I drove across town to Knott's and punched radio buttons. I could hear the scheduled programs clicking off and being replaced by live broadcasts. Assassination seemed so ancient and inconceivable, I was sure that someone would soon correct the erroneous report. President Kennedy died that day and I didn't know that news could be taken so personally by a nation. Sitting backstage, watching the Birdcage's black-and-white TV drone out the increasingly grave report, we were all mute. We assumed the performance that night would be canceled, but as show time neared, word came down that we were going on. We couldn't fathom why; we believed no one would show up, much less enjoy us. I still can't explain the psychology, why the very full house that night was able to roar with laughter. The obvious must be correct: our silly show was providing some kind of balm that soothed the ache.
In 2003 I hosted the Oscars on the particular weekend that the United States invaded Iraq. The news was grim and just hours before the show I flipped on the TV and saw a report, subsequently proven false, that our captive soldiers were being beheaded. I quickly turned the TV off, sick. I knew, from my experience forty years earlier with the Kennedy assassination, what my job was, and I harbored a secret knowledge that the audience would laugh. I also felt that soldiers who might be watching would be tuning in to see the Oscars and all its hoopla, not a cheerless comedian doing what he doesn’t do best. I decided to acknowledge the circumstances early in the show and then get on with the jokes. The academy had announced that the show would "cut back on the glitz." I walked out for the opening monologue, took a look around the stage at the dazzling, swirling staircases, mirrored curtains and polished floor, and simply said, "I'm glad they cut back on the glitz." It got a laugh of relief and the show could go on.

More from Steve Martin
The Alphabet from A to Y with Bonus Letter Z!
The Pleasure of My Company
Picasso at the Lapin Agile and Other Plays
Pure Drivel

Praise for Born Standing Up
"[A] lean, incisive new book about the trajectory of [Martin's] life in comedy...Born Standing Up does a sharp-witted job of breaking down the step-by-step process that brought Steve Martin from Disneyland, where he spent his version of a Dickensian childhood as a schoolboy employee, to both the pinnacle of stardom and the brink of disaster...tightly focused...Born Standing Up is a surprising book: smart, serious, heartfelt and confessional without being maudlin." --Janet Maslin, The New York Times
"Absolutely magnificent. One of the best books about comedy and being a comedian ever written." --Jerry Seinfeld, GQ
"The writing is evocative, unflinching and cool. When Martin takes a scalpel to his life, what you feel is the precision of the surgeon more than the primal scream of the unanaesthetized patient...Born Standing Up is neither fanfare nor confession. It gives off a vibe of rigorous honesty. With lots of laughs." --Richard Corliss, Time Magazine
"A spare, unexpectedly resonant remembrance of things past…Martin's one true subject is the evolution of his comedy--the transcendent moments...A smart, gentlemanly, modest book…winning." --Jeff Giles, Entertainment Weekly, EW Pick: A
"A charming memoir tracking what the great comic characterizes as his 'war years.' Martin offers an eloquent and exacting account... [and] approaches his subjects with generosity, warmth and integrity." --Kirkus Reviews
"Sure to delight fans and create new ones." --Laura Mathews, Good Housekeeping
"What fun to discover the humble beginnings of some of his iconic personas...inspiring." --Rachel Rosenblit, Elle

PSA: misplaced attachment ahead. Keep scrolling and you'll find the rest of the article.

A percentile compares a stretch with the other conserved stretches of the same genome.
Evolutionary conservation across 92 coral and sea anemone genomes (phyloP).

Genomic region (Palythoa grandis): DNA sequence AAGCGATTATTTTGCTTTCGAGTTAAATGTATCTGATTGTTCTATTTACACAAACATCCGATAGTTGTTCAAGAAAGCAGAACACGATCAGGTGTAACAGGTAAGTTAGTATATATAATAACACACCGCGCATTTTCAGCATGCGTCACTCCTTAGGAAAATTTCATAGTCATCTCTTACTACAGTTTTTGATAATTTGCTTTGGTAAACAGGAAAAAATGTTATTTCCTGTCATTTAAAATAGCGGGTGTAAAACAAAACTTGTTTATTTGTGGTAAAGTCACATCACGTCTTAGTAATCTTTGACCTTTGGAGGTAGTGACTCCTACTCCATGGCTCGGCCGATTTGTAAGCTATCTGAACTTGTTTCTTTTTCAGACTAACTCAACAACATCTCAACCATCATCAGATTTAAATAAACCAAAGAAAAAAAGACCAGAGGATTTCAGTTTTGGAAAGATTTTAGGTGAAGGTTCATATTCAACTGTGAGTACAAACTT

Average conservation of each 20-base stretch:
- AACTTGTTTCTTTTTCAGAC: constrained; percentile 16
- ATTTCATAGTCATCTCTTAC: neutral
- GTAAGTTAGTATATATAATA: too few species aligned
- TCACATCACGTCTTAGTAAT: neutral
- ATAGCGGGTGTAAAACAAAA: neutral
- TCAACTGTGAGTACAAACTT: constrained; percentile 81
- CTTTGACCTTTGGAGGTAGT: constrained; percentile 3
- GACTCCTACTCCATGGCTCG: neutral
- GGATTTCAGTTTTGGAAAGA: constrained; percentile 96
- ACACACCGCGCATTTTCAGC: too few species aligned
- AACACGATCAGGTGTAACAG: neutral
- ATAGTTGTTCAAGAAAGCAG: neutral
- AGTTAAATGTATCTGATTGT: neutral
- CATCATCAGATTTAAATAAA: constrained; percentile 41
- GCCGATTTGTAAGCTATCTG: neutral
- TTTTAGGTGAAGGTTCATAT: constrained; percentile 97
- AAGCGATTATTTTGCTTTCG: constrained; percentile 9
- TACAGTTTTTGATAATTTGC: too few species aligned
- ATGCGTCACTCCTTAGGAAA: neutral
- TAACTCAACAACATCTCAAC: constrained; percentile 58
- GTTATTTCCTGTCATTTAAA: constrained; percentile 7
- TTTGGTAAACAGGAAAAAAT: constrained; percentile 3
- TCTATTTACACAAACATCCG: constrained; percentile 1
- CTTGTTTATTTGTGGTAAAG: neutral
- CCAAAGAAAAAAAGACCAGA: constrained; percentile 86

"The archetypical story of the underdog's rise and a particularly American story...beautifully written, honest, engaging, and quietly brave." --Frederic Tuten, Bomb Magazine
"Son, you have an ob-leek sense of humor." --Elvis Presley

88% (5)
b? bên trong nhu v?y
b? bên trong nhu v?y
B? gift 7 mon c?a Lancome:cai nay t? du?c t?ng (Lancome t?ng nha...he..he..) ma h?u nhu mon nao t? cung co h?t rui k c?n dung t?i nen ban r? l?i cho b?n nao thich nha.m?y mon nay b?n nao xem qua la bit gia ban ? ngoai ra sao li?n nhe,m?i mon k co mon nao r? hon 100k dau B? g?m co: 1 Tui Lancome mau den,v?i m?m sang l?m,ben trong cung r?ng r?i tha h? d?ng d? make up,skin care di du l?ch ne,kich thu?c kho?ng ngang 23cm,cao 15cm ---> 100k -1 eye make up remove:t?y trang vung m?t 50ml --->100k -1 lipstick mau cream,mau nay nhu mau nude d?y ?,? ngoai ph?i hon 180k nhe --->100k -1 Mascara Hynose drama 4ml em nay ben nha Po ban 180k day ?,tuy mini nhung cung ch? thua full la m?y (full co 6ml thoi),mau den nhe,em nay dc dan tinh oanh gia cao l?m,t? thix mascara Lancome c?c ki --->130k -1 lip gloss mau Touch by light 10ml,em nay mau nhu vang xinh c?c ki --->100k -1 serum 15ml dong Absolute:em nay qua n?i ti?ng,dong du?ng da ch?ng lao hoa c?a LC --->120k -1 cream d?ng b? v?i serum 15g:h?p nay m?y nha khac ban toan hon 200k thoi d?y ?,15g thi dung lau l?m m?i h?t do. ---->150k
concert on the lawn.
concert on the lawn.
i took this at photo at my brother ben's concert. he plays the trumpet and he is in beginning band. i haven't uploaded in a while because i've been so busy. there is only one more full day of school and next week are exams.

ben eye make up
ben eye make up
100 Hymns of the Old Country Church [4cd's + 2dvd BOX Set]
I Would Not Be Denied Down By The Riverside Mine Eyes Have Seen The Glory Stand Up For Jesus Glory To His Name Praise My Soul The King Of Heaven I Love To Tell The Story His Eye Is On The Sparrow Standing On The Promises Shall We Gather At the River Satisfied Where The Soul Never Dies Count Your Blessings Near The Cross The Old Account Was Settled Long Ago Let the Lower Lights Be Burning Wonderful Words Of Life How Beautiful Heaven Must Be Tis So Sweet To Trust In Jesus Jesus Loves Me I Feel Like Travelin' On What A Friend We Have In Jesus Since Jesus Came Into My Heart There Is A Fountain Praise Him! Praise Him DISC 2: I Am Resolved The Eastern Gate Get Away Jordan I Am Thine O Lord Onward Christian Soldiers Bringing In The Sheaves Send The Light Life's Railway To Heaven Just Over In The Gloryland Amazing Grace Great Is Thy Faithfulness A Mighty Fortress Is Our God Give Me Oil In My Lamp Palms Of Victory Swing Low Sweet Chariot I Heard About A Stone Shoutin' Time Grace Greater Than All Our Sins God Bless America Christ The Lord Is Risen Today Oh What A Savior Keep On The Sunny Side Redeemed When I Survey The Wondrous Cross The Old Gospel Ship DISC 3: Daddy Sang Bass Keep On The Firing Line America Haven Of Rest My Hope Is Build / How Firm My Foundation Holy, Holy, Holy Cross Medley Farther Along Doxology He's Got The Whole World In His Hands When The Saints Go Marching In This Old House I'll Be A Witness There Is A River Stranger Of Galilee Room At The Cross Softly And Tenderly The Story Of Jesus Medley And He's Ever Interceding Some Glad Day Afterwhile Standing In The Need Of Prayer Oh Come Angel Band Sweet Hour Of Prayer In The Garden Blessed Be The Name Of The Lord DISC 4: When We All Get To Heaven Angels Watching Over Me Every Time I Feel The Spirit My Jesus I Love Thee Come Unto Me Just As I Am Oh, What A Happy Day He Keeps Me Singing Whispering Hope I Will Sing The Wondrous Story More About Jesus Led Out Of Bondage We'll Understand It Better By And